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World Economic Forum’s Global Risks Report 2024

by Madaline Dunn

The World Economic Forum’s Global Risks Report 2024, produced in partnership with Zurich Insurance Group and Marsh McLennan, lays out some of the biggest risks the world may face over the next ten years and has identified climate change, biodiversity loss, and AI-generated misinformation and disinformation to be among the top risks.

WEF surveyed over 1,400 global risk experts, policymakers and industry leaders in September 2023 to gain insight into their biggest concerns, resulting in a predominantly negative outlook for the world in the short term and something that is expected to worsen over the long term.

A total of 30 per cent of global experts surveyed expect an elevated chance of global catastrophes in the next two years.

This shot up to 63 per cent for respondents expecting a stormy or turbulent outlook in the next ten years.

Less than 10 per cent expect a “calm or stable situation.”

Two-thirds of global experts also anticipate a multipolar or fragmented order to take shape in the same period.

After the hottest year since records began, two-thirds of respondents selected extreme weather (66%) as the top risk faced in 2024; indeed, extreme weather, critical change to Earth systems, biodiversity loss and ecosystem collapse, natural resource shortages and pollution were listed as five of the top ten most severe risks perceived to be faced over the next decade.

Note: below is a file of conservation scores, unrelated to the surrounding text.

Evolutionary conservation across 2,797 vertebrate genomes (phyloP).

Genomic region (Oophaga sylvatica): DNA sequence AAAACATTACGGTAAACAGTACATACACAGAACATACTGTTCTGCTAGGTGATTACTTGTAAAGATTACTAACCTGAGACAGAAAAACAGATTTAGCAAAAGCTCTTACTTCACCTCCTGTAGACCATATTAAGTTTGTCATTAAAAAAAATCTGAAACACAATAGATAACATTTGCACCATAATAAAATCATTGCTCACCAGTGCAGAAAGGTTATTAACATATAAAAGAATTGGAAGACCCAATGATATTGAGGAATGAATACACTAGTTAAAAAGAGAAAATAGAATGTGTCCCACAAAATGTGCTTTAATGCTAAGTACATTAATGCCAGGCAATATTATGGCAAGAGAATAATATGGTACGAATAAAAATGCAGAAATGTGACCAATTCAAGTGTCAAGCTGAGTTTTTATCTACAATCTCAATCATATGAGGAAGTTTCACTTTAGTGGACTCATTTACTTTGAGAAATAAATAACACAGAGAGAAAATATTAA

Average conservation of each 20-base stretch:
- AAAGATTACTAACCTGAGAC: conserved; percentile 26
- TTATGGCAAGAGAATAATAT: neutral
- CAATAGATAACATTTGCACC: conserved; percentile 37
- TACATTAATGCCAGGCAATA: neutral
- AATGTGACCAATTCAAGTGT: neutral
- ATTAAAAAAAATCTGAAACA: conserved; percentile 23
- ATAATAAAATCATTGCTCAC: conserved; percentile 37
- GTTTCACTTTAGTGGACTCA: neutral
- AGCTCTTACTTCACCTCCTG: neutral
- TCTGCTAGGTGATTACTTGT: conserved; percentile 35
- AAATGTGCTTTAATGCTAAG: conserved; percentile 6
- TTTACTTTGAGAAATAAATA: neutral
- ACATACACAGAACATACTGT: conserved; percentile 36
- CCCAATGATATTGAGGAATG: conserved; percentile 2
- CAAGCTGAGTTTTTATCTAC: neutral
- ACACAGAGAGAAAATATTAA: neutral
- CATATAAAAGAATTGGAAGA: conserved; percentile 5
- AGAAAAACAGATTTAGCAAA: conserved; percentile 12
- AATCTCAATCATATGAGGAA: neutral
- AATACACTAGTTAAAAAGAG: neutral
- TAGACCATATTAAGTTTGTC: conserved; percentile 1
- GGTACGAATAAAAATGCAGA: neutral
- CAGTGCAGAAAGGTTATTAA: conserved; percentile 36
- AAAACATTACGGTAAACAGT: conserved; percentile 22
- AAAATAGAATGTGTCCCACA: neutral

That being said, respondents disagreed on the urgency of environmental risks, in particular, on biodiversity loss and ecosystem collapse and critical change to Earth systems.

Younger respondents, it was found, ranked them highly over the two years when compared to older age groups; both risks featured in their top 10 rankings in the short term.

The private sector highlighted these risks as top concerns over the longer term. Civil society or government, on the other hand, prioritised these risks over shorter time frames.

Extreme weather was followed by AI-generated misinformation and disinformation (53%) in second place and societal and/or political polarisation (46%) in third place.

Indeed, the report noted that over the next two years, nearly three billion people are expected to head to the electoral polls. Here, it was highlighted that the widespread use of misinformation and disinformation and tools to disseminate it could undermine the legitimacy of newly elected governments. This, it said, could result in unrest in different forms, from violent protests and hate crimes to civil confrontation and terrorism.

Read the full report here.

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